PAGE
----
Sweet-sour social drama

Kannada (U)
Cast: Arjun Sarja, Madhuri Bhattacharya, Master Sankalp, Ramakrishna, Neenasam Ashwath
Director: Manoj Sati

Spotlighting on special children, their struggles for social acceptance, squinted societal attitudes seems to be latest do among film-makers. Setting the fad was Tare Zameen Par, which, in its wake, saw horde of such homily-driven flicks hit the marquee. One such, turning celluloid beacon, on a deaf-mute, but precocious boy facing pressures of his physical challenges, is Manoj Sati’s Prasad. 

Despite Sati’s sincere attempts, the film, however, falls flat being devoid of exceptional merit and cinematic excellence, in the absence of more mature, sensitive and sensible screenplay which skims the surface focusing attention on the misgivings of the parents, and neighbourly pontifications. 

Dedicated to all children, goes its tagline. However, the film, which turns out into a more mundane and mediocre drama, is a far a cry from it. Virtually, entire running time is needleslly channelised in capturing the angst, anger and anxiety of the boy’s father — Shankar, a garage mechanic, more interested in winning lotteries, and drowning his sorrow in drinks bemoaning his accursed situation which sees him turning from an ardent devotee to an atheist and agnostic.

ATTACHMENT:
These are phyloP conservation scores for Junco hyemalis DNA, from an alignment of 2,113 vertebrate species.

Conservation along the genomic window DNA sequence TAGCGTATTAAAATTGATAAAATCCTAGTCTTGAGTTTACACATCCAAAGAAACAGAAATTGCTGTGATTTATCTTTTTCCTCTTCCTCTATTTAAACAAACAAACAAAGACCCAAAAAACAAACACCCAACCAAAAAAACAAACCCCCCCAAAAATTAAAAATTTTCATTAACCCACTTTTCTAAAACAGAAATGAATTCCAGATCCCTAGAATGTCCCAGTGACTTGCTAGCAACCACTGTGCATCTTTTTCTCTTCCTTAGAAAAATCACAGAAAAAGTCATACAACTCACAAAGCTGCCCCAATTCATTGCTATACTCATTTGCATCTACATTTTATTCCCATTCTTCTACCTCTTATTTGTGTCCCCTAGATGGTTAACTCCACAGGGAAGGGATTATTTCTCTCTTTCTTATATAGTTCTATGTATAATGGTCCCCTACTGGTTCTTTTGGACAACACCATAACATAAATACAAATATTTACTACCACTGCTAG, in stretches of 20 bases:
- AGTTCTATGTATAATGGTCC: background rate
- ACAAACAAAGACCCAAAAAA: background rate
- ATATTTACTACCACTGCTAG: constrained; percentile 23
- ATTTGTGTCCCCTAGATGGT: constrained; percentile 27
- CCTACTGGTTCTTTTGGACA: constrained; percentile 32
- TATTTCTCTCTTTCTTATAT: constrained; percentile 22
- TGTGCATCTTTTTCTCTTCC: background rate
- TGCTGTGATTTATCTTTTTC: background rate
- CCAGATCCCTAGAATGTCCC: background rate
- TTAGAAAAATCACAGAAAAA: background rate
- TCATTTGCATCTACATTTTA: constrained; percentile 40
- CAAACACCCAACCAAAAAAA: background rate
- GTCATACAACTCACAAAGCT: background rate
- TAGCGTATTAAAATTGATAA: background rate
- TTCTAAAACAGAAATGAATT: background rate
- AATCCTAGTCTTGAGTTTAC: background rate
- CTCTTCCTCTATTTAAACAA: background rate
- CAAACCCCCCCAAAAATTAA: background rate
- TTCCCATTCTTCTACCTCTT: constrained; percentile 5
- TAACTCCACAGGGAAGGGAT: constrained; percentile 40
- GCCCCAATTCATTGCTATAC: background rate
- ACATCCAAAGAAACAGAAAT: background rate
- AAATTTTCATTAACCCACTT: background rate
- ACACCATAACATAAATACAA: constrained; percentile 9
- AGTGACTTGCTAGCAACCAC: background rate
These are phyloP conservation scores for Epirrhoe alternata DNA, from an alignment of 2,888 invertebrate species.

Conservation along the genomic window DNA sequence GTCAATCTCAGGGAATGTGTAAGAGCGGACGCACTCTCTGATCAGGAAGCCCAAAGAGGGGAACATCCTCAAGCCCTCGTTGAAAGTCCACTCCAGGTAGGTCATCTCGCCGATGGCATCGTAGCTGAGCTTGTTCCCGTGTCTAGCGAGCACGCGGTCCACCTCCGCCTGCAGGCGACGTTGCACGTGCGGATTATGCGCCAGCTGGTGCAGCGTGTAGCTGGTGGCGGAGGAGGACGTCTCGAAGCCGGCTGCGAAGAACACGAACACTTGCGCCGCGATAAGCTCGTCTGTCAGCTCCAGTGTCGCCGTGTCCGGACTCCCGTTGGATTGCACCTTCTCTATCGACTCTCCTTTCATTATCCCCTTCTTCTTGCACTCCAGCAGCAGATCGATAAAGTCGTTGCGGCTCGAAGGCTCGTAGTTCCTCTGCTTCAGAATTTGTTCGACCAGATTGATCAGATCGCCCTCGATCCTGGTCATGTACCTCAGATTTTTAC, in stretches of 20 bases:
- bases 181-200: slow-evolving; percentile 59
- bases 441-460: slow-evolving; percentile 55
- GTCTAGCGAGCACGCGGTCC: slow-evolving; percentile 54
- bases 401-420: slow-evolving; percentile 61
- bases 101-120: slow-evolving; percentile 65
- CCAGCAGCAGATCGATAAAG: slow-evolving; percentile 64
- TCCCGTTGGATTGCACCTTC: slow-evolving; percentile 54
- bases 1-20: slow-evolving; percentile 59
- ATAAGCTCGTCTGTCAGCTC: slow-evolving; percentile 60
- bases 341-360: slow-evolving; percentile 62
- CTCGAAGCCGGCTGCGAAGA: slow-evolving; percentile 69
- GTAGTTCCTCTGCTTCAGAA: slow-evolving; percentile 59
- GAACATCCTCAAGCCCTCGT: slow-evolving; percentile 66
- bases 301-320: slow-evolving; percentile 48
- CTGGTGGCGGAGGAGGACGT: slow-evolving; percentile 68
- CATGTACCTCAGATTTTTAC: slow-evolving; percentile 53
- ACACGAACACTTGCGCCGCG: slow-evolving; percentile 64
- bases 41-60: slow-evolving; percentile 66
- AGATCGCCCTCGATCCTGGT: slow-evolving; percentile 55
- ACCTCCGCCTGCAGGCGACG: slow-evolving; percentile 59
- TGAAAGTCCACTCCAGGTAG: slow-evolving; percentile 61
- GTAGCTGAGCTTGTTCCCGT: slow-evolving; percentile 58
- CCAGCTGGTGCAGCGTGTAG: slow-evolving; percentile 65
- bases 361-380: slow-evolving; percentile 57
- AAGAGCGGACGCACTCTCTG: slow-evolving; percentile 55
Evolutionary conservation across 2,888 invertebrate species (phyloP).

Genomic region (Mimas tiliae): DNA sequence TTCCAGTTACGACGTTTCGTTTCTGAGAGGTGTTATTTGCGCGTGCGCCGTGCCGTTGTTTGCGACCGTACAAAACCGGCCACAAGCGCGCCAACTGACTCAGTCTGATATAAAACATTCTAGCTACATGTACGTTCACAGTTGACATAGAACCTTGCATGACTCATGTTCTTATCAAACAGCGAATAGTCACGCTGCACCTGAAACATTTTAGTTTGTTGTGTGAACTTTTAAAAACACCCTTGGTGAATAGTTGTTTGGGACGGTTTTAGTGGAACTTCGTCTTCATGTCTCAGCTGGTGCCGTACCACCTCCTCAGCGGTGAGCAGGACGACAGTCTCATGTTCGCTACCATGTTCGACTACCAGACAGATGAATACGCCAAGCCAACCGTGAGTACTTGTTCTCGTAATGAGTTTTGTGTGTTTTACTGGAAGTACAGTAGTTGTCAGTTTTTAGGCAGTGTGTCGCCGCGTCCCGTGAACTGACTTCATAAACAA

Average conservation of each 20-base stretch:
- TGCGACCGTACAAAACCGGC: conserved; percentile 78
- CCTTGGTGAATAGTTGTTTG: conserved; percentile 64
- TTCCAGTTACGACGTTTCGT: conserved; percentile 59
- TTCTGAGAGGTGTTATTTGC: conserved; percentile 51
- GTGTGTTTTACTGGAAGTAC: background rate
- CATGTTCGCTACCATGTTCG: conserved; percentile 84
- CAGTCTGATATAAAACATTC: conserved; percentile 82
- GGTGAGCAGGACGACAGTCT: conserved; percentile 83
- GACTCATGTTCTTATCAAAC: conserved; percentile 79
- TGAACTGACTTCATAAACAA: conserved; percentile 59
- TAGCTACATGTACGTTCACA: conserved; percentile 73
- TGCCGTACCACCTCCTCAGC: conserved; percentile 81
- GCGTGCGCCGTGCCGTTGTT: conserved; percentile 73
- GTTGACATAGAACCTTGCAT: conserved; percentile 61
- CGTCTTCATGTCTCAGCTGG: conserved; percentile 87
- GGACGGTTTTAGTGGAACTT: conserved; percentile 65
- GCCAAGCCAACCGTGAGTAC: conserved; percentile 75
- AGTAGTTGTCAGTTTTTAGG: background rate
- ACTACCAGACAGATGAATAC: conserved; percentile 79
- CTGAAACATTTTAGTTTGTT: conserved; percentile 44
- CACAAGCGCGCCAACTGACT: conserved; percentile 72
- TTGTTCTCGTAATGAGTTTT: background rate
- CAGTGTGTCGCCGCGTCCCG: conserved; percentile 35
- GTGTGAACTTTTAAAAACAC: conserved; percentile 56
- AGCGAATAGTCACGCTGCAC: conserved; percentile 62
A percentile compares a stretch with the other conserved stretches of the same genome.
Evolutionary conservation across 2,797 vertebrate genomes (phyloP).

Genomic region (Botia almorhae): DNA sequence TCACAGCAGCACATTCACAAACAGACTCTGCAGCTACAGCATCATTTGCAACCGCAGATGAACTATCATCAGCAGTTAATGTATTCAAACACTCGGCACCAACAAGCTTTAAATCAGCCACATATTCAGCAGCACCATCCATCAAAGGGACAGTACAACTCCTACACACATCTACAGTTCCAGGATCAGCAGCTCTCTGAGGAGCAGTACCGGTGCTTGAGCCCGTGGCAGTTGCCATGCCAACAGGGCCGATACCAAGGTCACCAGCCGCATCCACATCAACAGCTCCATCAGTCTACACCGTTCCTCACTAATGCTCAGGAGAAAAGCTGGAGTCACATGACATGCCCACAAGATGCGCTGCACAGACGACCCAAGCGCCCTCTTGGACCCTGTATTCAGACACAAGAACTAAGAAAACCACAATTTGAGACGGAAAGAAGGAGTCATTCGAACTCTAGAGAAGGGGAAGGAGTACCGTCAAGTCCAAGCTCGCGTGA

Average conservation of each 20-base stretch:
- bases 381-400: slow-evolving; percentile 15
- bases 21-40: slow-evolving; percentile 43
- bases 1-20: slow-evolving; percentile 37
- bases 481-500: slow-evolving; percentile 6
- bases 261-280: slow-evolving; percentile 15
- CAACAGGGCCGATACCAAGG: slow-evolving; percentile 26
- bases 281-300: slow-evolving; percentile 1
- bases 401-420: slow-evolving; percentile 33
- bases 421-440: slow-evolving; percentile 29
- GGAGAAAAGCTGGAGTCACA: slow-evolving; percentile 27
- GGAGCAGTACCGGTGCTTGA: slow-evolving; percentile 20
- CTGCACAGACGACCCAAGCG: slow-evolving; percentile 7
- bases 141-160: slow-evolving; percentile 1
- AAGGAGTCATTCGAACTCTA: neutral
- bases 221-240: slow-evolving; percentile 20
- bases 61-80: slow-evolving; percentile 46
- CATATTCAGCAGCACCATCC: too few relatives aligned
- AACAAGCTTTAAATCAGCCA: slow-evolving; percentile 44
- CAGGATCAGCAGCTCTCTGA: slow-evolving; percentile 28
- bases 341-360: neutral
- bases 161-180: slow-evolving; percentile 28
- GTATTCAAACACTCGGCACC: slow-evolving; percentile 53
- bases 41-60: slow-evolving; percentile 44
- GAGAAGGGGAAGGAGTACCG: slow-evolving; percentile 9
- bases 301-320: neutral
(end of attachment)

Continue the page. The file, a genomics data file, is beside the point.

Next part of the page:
The wife Malathi though is shown in much more positive aspect, coming to terms with their situation, becoming pillar of support not only for her distracted, dejected and drunkard husband trying to wean him from his wanton ways, as also the child as a moral cog , encouraging his every activity. 

Sadly, the film lacks spiritied and soulful storytelling to turn it in an award-winning and awe-inspiring appreciative work skidding into listless, languid fare. The boy, who, in real is a deaf-mute, essays his role deftly with his expressive eyes stealing hearts. Shorn of proverbial action oriented role, Arjun Sarja does justice as an anguished father. Madhuri provides able prop.

What covets you most is melodious music of inimitable maestro Illayaraja. Prasad can be partaken for its meaning and message oriented attempt, even if it’s rather bitter, sweet-sour proffering does may not suit your discerning and demanding palate.